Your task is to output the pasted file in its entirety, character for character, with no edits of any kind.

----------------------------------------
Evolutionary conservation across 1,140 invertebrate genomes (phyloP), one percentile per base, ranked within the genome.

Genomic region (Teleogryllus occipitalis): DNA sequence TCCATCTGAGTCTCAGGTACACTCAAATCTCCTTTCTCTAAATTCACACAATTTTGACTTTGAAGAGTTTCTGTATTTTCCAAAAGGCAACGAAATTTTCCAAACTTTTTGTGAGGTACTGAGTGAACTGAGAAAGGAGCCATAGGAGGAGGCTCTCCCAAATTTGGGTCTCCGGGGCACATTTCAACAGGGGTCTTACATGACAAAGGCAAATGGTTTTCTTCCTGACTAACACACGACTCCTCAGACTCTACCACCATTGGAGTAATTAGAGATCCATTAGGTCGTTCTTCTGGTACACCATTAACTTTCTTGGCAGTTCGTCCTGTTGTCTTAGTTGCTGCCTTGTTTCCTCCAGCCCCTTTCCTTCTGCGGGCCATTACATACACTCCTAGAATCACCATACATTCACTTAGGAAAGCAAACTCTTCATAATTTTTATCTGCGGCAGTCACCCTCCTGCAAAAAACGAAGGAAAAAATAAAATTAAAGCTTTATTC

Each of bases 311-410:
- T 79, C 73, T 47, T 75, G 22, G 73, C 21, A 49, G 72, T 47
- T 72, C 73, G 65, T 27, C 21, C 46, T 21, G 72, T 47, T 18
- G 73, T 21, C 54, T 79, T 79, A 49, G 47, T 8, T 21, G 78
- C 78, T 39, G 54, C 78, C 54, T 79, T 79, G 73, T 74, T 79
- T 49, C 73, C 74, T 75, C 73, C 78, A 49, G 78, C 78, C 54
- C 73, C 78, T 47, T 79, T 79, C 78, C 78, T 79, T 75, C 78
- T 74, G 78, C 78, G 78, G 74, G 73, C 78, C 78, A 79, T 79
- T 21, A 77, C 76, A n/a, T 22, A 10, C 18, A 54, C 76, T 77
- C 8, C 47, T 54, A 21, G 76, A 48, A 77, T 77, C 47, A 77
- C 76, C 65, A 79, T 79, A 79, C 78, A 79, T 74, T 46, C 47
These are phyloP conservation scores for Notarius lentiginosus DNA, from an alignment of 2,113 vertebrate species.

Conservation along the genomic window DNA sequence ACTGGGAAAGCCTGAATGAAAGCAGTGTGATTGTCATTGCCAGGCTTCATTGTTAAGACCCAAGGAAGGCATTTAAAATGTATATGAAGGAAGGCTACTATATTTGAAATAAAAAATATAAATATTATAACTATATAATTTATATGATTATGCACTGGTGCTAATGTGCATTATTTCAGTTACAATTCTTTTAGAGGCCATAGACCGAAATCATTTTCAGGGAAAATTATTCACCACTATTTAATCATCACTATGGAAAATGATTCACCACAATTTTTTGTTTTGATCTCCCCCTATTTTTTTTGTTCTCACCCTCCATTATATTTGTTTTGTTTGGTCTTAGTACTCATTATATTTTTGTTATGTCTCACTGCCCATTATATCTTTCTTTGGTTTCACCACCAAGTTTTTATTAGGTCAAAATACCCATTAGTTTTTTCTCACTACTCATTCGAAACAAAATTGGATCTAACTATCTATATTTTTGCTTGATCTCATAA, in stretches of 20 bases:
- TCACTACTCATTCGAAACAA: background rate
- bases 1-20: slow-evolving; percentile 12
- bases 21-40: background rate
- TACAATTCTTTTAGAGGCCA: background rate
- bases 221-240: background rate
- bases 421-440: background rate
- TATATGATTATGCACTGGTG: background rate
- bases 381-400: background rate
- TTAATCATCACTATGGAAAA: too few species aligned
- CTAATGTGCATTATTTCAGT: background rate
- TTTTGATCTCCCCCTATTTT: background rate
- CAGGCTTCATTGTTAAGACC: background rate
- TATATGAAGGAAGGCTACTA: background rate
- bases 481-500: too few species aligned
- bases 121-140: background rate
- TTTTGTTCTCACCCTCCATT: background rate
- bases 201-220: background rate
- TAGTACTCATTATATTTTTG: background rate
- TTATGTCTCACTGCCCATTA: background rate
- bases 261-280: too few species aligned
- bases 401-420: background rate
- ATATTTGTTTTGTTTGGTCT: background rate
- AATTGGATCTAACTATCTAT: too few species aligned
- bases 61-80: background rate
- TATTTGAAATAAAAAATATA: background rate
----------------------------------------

Evolutionary conservation across 1,140 invertebrate genomes (phyloP), one percentile per base, ranked within the genome.

Genomic region (Teleogryllus occipitalis): DNA sequence TCCATCTGAGTCTCAGGTACACTCAAATCTCCTTTCTCTAAATTCACACAATTTTGACTTTGAAGAGTTTCTGTATTTTCCAAAAGGCAACGAAATTTTCCAAACTTTTTGTGAGGTACTGAGTGAACTGAGAAAGGAGCCATAGGAGGAGGCTCTCCCAAATTTGGGTCTCCGGGGCACATTTCAACAGGGGTCTTACATGACAAAGGCAAATGGTTTTCTTCCTGACTAACACACGACTCCTCAGACTCTACCACCATTGGAGTAATTAGAGATCCATTAGGTCGTTCTTCTGGTACACCATTAACTTTCTTGGCAGTTCGTCCTGTTGTCTTAGTTGCTGCCTTGTTTCCTCCAGCCCCTTTCCTTCTGCGGGCCATTACATACACTCCTAGAATCACCATACATTCACTTAGGAAAGCAAACTCTTCATAATTTTTATCTGCGGCAGTCACCCTCCTGCAAAAAACGAAGGAAAAAATAAAATTAAAGCTTTATTC

Each of bases 311-410:
- T 79, C 73, T 47, T 75, G 22, G 73, C 21, A 49, G 72, T 47
- T 72, C 73, G 65, T 27, C 21, C 46, T 21, G 72, T 47, T 18
- G 73, T 21, C 54, T 79, T 79, A 49, G 47, T 8, T 21, G 78
- C 78, T 39, G 54, C 78, C 54, T 79, T 79, G 73, T 74, T 79
- T 49, C 73, C 74, T 75, C 73, C 78, A 49, G 78, C 78, C 54
- C 73, C 78, T 47, T 79, T 79, C 78, C 78, T 79, T 75, C 78
- T 74, G 78, C 78, G 78, G 74, G 73, C 78, C 78, A 79, T 79
- T 21, A 77, C 76, A n/a, T 22, A 10, C 18, A 54, C 76, T 77
- C 8, C 47, T 54, A 21, G 76, A 48, A 77, T 77, C 47, A 77
- C 76, C 65, A 79, T 79, A 79, C 78, A 79, T 74, T 46, C 47
These are phyloP conservation scores for Notarius lentiginosus DNA, from an alignment of 2,113 vertebrate species.

Conservation along the genomic window DNA sequence ACTGGGAAAGCCTGAATGAAAGCAGTGTGATTGTCATTGCCAGGCTTCATTGTTAAGACCCAAGGAAGGCATTTAAAATGTATATGAAGGAAGGCTACTATATTTGAAATAAAAAATATAAATATTATAACTATATAATTTATATGATTATGCACTGGTGCTAATGTGCATTATTTCAGTTACAATTCTTTTAGAGGCCATAGACCGAAATCATTTTCAGGGAAAATTATTCACCACTATTTAATCATCACTATGGAAAATGATTCACCACAATTTTTTGTTTTGATCTCCCCCTATTTTTTTTGTTCTCACCCTCCATTATATTTGTTTTGTTTGGTCTTAGTACTCATTATATTTTTGTTATGTCTCACTGCCCATTATATCTTTCTTTGGTTTCACCACCAAGTTTTTATTAGGTCAAAATACCCATTAGTTTTTTCTCACTACTCATTCGAAACAAAATTGGATCTAACTATCTATATTTTTGCTTGATCTCATAA, in stretches of 20 bases:
- TCACTACTCATTCGAAACAA: background rate
- bases 1-20: slow-evolving; percentile 12
- bases 21-40: background rate
- TACAATTCTTTTAGAGGCCA: background rate
- bases 221-240: background rate
- bases 421-440: background rate
- TATATGATTATGCACTGGTG: background rate
- bases 381-400: background rate
- TTAATCATCACTATGGAAAA: too few species aligned
- CTAATGTGCATTATTTCAGT: background rate
- TTTTGATCTCCCCCTATTTT: background rate
- CAGGCTTCATTGTTAAGACC: background rate
- TATATGAAGGAAGGCTACTA: background rate
- bases 481-500: too few species aligned
- bases 121-140: background rate
- TTTTGTTCTCACCCTCCATT: background rate
- bases 201-220: background rate
- TAGTACTCATTATATTTTTG: background rate
- TTATGTCTCACTGCCCATTA: background rate
- bases 261-280: too few species aligned
- bases 401-420: background rate
- ATATTTGTTTTGTTTGGTCT: background rate
- AATTGGATCTAACTATCTAT: too few species aligned
- bases 61-80: background rate
- TATTTGAAATAAAAAATATA: background rate